Fairground Ride in 900-Year-Old Norwich Cathedral is Not Leaving Everyone Thrilled
A 55ft high fairground helter-skelter has been installed in Norwich Cathedral’s nave to give visitors a better view of its ornate ceiling, but not everyone is delighted with this controversial ‘fun’ feature.
Construction works at Norwich Cathedral, in the city of Norwich, England, began in 1096 AD and this flint and mortar religious powerhouse was finished with a creamy Caen limestone facia. Dedicated to the ‘Holy and Undivided Trinity’, the building was completed in 1145 AD with its famous Norman tower still standing today.
Norwich Cathedral, Norwich, England. Credit: gb27photo / Adobe Stock
After almost a thousand years of hosting deep monastic research, political wrangling and socio-spiritual affairs, the ‘Undivided Trinity’ had been figuratively smashed as the rebel reverend Canon Andy Bryant installed a helter-skelter. Claiming that he had been inspired by Rome’s Sistine Chapel an article in Cambridgeshire Live quotes the rev saying “I had the slightly risky thought of 'I know this is amazing, but actually the ceiling at Norwich Cathedral is every bit as wonderful’”.
Aiming to get folk closer to the cathedral’s ceiling to see the magnificent stone features up close, the helter-skelter is 12 meters (40ft) high and enables riders to get much closer to the cathedral's 69ft-high roof.
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Does The ‘Ride’ Cure Or Cause Social Divides?
Rev Bryant said “We all are always looking to broaden the appeal of our cathedrals because some people can feel that cathedrals are slightly exclusive, they're for a particular type of person” and he admits that he hoped it would attract more visitors. He didn’t however make it clear ‘who’ exactly that “particular type” of person was that needs diluting with new ‘fun’ seekers.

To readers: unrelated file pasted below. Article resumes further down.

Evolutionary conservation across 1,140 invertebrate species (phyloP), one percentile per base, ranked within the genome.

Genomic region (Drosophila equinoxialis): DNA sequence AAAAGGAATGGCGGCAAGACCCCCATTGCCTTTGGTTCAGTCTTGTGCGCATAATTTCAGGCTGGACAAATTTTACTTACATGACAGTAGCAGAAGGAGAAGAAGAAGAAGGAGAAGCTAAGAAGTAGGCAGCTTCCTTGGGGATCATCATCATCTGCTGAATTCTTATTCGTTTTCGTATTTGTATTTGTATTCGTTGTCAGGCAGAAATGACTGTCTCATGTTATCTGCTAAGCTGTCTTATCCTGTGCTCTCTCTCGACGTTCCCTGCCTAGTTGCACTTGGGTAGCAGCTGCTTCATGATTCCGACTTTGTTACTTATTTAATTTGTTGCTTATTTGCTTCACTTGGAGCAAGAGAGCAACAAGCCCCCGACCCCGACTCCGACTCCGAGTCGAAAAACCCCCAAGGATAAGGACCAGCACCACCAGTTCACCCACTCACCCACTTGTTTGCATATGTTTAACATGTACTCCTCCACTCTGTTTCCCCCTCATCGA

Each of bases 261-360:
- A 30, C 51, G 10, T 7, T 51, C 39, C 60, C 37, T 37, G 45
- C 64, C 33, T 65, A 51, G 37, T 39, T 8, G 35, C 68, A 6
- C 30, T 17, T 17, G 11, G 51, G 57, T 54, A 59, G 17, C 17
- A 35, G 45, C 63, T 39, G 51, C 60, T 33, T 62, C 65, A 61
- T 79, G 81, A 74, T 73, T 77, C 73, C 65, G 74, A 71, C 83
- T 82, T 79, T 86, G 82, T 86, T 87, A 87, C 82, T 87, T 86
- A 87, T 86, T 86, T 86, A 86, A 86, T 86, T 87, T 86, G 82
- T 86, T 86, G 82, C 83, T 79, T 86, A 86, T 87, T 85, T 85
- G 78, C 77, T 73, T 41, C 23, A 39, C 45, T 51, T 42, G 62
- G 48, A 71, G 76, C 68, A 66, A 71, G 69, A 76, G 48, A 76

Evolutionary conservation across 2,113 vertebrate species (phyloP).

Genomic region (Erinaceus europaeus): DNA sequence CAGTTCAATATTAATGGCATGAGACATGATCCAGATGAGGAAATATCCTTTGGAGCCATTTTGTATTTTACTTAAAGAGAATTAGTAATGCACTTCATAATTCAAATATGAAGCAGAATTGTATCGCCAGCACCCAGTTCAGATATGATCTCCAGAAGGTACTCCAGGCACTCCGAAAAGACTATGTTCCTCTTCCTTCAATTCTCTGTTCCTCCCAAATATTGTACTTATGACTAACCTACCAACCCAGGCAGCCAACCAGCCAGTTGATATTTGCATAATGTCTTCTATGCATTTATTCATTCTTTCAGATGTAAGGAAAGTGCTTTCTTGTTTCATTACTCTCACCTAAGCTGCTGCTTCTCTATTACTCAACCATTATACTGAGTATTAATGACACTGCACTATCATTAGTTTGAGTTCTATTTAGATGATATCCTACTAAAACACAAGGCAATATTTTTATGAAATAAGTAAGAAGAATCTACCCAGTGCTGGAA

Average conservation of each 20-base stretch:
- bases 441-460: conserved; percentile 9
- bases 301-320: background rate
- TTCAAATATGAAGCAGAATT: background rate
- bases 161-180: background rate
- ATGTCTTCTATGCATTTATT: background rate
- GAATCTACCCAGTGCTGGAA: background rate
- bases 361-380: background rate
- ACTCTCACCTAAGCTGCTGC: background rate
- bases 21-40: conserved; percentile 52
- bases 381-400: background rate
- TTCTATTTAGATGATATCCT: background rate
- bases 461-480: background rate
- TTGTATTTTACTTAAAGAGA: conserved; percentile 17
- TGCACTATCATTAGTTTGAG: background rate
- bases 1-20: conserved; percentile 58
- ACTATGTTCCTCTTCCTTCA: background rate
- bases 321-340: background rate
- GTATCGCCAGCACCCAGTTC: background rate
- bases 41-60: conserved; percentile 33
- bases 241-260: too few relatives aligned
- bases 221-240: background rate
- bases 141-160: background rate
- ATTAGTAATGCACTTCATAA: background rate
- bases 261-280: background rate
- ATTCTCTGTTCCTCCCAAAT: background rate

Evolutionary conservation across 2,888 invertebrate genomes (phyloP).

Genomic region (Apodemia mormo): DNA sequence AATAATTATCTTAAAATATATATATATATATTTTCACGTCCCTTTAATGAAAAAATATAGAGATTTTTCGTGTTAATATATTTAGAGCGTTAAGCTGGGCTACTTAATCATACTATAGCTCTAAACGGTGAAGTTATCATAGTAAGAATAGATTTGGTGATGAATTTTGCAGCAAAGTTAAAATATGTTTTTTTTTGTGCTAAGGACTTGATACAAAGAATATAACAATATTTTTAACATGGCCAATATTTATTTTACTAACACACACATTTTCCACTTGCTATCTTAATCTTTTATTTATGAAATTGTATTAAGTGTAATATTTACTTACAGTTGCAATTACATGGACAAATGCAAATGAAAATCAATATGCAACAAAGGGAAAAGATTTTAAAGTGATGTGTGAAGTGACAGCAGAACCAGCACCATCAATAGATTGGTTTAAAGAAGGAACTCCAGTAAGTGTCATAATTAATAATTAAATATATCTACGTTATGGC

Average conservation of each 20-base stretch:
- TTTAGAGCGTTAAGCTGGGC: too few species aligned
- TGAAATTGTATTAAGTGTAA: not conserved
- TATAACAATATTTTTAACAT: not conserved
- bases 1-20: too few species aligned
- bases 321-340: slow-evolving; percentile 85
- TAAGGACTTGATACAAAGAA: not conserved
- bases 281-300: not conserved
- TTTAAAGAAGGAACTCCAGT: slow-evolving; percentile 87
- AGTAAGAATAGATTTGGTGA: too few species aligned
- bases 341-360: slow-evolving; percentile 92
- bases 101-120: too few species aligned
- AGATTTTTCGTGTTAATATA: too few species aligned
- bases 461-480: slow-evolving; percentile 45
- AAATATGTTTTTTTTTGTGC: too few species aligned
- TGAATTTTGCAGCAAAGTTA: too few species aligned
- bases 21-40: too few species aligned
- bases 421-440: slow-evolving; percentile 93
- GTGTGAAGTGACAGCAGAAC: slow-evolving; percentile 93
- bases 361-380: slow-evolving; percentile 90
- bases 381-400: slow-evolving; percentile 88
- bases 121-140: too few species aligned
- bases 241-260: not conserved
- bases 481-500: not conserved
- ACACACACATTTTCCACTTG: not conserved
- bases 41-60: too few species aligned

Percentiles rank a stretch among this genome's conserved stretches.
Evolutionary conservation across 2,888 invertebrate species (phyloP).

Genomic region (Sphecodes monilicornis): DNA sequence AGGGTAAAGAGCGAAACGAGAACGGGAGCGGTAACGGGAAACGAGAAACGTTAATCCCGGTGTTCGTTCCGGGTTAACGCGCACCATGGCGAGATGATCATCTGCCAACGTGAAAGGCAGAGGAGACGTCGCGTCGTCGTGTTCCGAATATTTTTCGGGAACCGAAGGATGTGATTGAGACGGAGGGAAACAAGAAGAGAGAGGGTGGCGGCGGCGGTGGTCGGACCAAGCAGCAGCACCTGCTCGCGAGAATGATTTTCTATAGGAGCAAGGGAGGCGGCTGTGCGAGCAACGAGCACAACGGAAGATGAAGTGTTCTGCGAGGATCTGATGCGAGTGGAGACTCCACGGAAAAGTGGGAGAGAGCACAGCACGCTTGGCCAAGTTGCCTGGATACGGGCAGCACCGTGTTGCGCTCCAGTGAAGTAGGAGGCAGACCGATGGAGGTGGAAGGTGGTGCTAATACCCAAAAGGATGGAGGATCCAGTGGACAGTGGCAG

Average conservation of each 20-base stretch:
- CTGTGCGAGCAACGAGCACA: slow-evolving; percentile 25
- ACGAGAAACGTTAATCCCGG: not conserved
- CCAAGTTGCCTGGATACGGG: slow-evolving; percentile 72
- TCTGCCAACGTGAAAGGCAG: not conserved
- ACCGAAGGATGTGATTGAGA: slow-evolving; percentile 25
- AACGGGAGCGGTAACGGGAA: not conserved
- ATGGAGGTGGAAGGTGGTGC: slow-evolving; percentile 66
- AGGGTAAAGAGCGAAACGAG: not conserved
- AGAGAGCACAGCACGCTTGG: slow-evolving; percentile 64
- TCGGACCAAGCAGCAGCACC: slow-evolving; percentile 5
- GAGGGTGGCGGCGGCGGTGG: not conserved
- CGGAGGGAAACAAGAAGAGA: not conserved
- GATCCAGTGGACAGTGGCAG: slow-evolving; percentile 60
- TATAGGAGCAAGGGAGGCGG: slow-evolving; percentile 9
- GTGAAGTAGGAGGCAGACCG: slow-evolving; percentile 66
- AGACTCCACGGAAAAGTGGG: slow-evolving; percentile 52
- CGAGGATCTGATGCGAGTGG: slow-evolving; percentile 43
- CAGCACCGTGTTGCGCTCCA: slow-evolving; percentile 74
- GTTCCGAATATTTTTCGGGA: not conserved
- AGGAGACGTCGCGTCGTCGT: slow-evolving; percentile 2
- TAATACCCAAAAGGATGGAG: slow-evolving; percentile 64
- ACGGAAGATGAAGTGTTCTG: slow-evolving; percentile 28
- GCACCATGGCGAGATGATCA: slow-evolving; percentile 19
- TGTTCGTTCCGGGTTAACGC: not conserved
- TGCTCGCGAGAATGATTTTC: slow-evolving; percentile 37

This comes only a week after the BBC reported on men of the cloth at Rochester Cathedral in Kent installing a nine-hole crazy golf course in its nave, including miniature versions of the Roman bridge at Rochester and the Queen Elizabeth II bridge at Dartford. Andrew Freeman, from the Cathedral trust told the BBC: “The idea behind the course is to try and encourage young people and families to come into such a beautiful place to learn about the structures of different bridges” and he added, “both emotional and physical bridges.”
Fairground’s In Churches Bring Opponents
Naturally, opponents to golf courses and fairground rides being built within holy buildings are lining up, like for example, the Right Reverend Dr Gavin Ashenden, Bishop of the Anglican Episcopal Church, who told the BBC, “It's a really serious mistake, perhaps born of desperation.” The Bishop added, “The idea that people are so trivial that they can be almost tricked into a search for God by entertaining them with a golf course is a serious-category error.”
One visitor, Greetja Boedeltja from the Netherlands, told reporters at the BBC that it was a “shame” the helter-skelter was in front of a large stained-glass window that she wanted to see. She went so far as to speak the words on many people’s minds, “It’s not appropriate or respectful… something that should be on a fairground, on Cromer pier.”
It’s My Cathedral And I’ll Cry If I Want To
Rev Bryant is of course aware that his outlandish actions have irritated many folk and he claims to “understand that traditionalists may question the decision to install a helter skelter.” That said, The Telegraph report him saying “We have some very heartbreaking things that happen here, isn't it also appropriate to celebrate another aspect of life which is our fun and our enjoyment?”
Hang on a second rev. Isn’t that precisely why we have fairgrounds, circuses and Disney worlds? Following this logic, in the future maybe circuses and fairgrounds will build miniature churches and cathedrals incase ‘fun seekers’ get hit with the urge for a quick prayer, or to confess a sin!
The Dean of Norwich, the Very Rev Jane Hedges told the BBC “I think amongst our own congregation there were people who asked questions about it, but once Andy had explained the rationale, I think people were completely converted to the idea.”
The helter-skelter will be available to anyone inside the cathedral until August 18 and it costs £2 per ride and any profit will go into "cathedral initiatives”. So, there you go, you pay £2 and personally add to next year’s initiative, and God only knows what that might be. Or does he?
Top image: An artist's rendition of the Norwich Cathedral's helter skelter. Credit: Annette Hudson / Paul Hurst / Irvin Leisure / Norwich Cathedral.
By Ashley Cowie